4. You're almost certainly using the same data you used to generate the hypothesis as you are to test it. That is naughty, and of curse you're more likely to see the pattern you thought was there. You can use the data you have to refine your hypothesis, and then test it with new data (in the future). Of course, you just know what will happen if someone over there realises what you're doing.
5. Why 66 as the upper bound? Why not, say, 69?

2. rootlesscosmo said,

August 1, 2008 @ 3:57 pm

"30 Minute Meals" is a very popular show on the Food Network; might this skew the results?

3. Isabel Lugo said,

August 1, 2008 @ 4:00 pm

It's interesting to see that 45 is higher than 40 or 50, and 15 is higher than 10 or 20; it illustrates that people are really thinking in terms of quarters of an hour. (There's an interesting question — why do we seem to do things in terms of quarters of an hour, instead of thirds or sixths? For example, I'm much more likely to make an appointment with somebody for 4:15 than for 4:10 or 4:20.)

4. Milt Boyd said,

August 1, 2008 @ 5:22 pm

In many fields, it is relatively easy to find halves, and halves again, and so on. The Imperial system of units is filled with 2:1 ratios, for lengths, weights, volumes. It's often rather difficult to find one-third, and more difficult to check that you got it right. Hence a bias for quarters and such.

5. Isabel Lugo said,

August 1, 2008 @ 5:55 pm

That's a good point. I suppose the reason we stop at quarter-hours, instead of using an eighth of an hour, is because that's not a whole number of minutes. It seems like the next finer clump of time we tend to use, after 15 minutes, is 5 minutes; of course that's half of 10, which is the base of our numerical system.

People have suggested dividing the hour into 100 minutes, as a sort of "metric time". Has anybody seriously suggested 64?

6. Jonny Rain said,

August 1, 2008 @ 7:47 pm

"What is the population you are comparing Pharyngula to? All of the web? Just blogs?"

I don't know why, but you could do the same analysis but limited to searching blogs:

7. Jim Fowler said,

August 1, 2008 @ 9:36 pm

Aside from comparing distributions, the distribution of Google hit counts for integers (without any accompanying text) is pretty cool. Here is a graph of Google hit counts for "N" where N is a number between 1 and 500. A regression on this data suggests a power law at work.

For a fun party trick, you can try the following: there are 345 million hits for "241", and just about half as many (172 million) hits for "482," a number twice as big. Generally, doubling a number halves the number of hits.

Maybe this says more about random numbers than about people…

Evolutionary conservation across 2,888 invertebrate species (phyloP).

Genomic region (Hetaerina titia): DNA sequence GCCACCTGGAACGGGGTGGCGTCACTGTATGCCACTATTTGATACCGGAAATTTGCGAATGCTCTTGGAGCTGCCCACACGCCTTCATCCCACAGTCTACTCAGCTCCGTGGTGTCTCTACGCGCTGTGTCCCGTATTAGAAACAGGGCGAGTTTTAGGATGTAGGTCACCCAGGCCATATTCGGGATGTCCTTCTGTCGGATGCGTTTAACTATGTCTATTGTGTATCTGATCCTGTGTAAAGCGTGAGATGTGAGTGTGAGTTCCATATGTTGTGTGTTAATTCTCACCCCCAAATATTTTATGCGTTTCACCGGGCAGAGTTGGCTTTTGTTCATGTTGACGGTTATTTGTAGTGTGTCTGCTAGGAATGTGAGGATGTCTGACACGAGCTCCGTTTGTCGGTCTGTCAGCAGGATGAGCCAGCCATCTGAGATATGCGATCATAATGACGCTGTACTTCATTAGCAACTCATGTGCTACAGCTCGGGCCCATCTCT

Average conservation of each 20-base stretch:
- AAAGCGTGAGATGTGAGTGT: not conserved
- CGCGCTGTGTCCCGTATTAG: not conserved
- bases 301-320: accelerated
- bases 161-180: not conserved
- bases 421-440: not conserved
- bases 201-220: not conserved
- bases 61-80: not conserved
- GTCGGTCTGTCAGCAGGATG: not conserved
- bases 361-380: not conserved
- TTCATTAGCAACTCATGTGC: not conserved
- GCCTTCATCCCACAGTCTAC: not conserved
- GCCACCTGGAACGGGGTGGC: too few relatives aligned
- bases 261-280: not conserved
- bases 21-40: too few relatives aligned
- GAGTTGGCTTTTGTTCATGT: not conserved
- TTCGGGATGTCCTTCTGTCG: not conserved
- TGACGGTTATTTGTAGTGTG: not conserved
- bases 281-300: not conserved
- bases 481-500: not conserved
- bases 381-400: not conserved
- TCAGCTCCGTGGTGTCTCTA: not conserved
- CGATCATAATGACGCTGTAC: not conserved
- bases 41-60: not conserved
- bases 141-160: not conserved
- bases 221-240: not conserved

8. Jonathan Lubin said,

August 2, 2008 @ 9:10 am

To an old fogy like me, wearing one of those funny round analog devices strapped around his wrist, counting time in multiples of five is perfectly natural: the hour is conveniently divided for you into those twelve blocks, after all. It’s only someone using a digital clock who would have even asked this question.

9. Brian Macker said,

August 2, 2008 @ 10:01 am

This is pretty much useless without knowing quantity of text. It might be that the proportion of usage to text is much higher on one source vs. another and that may cause differences in small and large number effects. Was quantity of text taken into account? Perhaps Myers and company uses "n minutes" far less than anyone else.

10. craig said,

August 2, 2008 @ 11:02 am

How often do Pharynguloids use the word "cracker" compared to the rest of the web?

11. Sven said,

August 2, 2008 @ 11:07 am

Just a thought: I suspect that there'd be a "sports writing about soccer" shaped blip at 90 minutes….

12. BaldApe said,

August 2, 2008 @ 11:34 am

I'm not sure if the marketing idea pans out. (the idea that it is unrealistic to think that you could master Urdu in 5 minutes, for instance) People just don't pay much attention.

Look at a prepackaged food item which requires preparation (like mac and cheese, for instance) Commonly, you will see the words "Simple one step directions" on the front of the box, then when you turn it over you see Step 1, Step 2, Step 3….

13. mgh said,

August 3, 2008 @ 6:31 pm

the first page of google movie listings in my neighborhood gives the following distributions of minutes-after-the-hour movie start times:

00 214
05 34
10 66
15 71
20 54
25 18
30 78
35 19
40 39
45 54
50 43
55 13

the suppression of 55, 35, and 25 probably reflects shifting those values onto 00 and 30. no idea why this effect isn't seen as much for 05.

14. Sili said,

August 4, 2008 @ 3:27 pm

Wait – you read the archives of Pharyngula in a coupla days? I'm still trying to catch up after 36 hours offline. My envy knows no bounds! In fact I shall comfort-snack furiously for 27 minutes in order to calm down.

Hmmm – We need to get you an invitation to the next Amaz!ng Meeting. There are rumours of photographs of PeeZed and Ben Goldacre together. Throw in Liberman and we'll have reached the blogularity!

PS: the proper term is "Pharyngulistas".

15. Jack Picknell said,

November 4, 2008 @ 3:34 pm

Check out the word "Catholics" from Pharyngula. He is an obsessed anti-Catholic bigot.

16. Bookmarks about Bayesian said,

January 12, 2009 @ 9:44 am

[…] – bookmarked by 1 members originally found by lowf on 2008-12-16 Pharyngula minutes http://languagelog.ldc.upenn.edu/nll/?p=429 – bookmarked by 3 members originally found by hfishel […]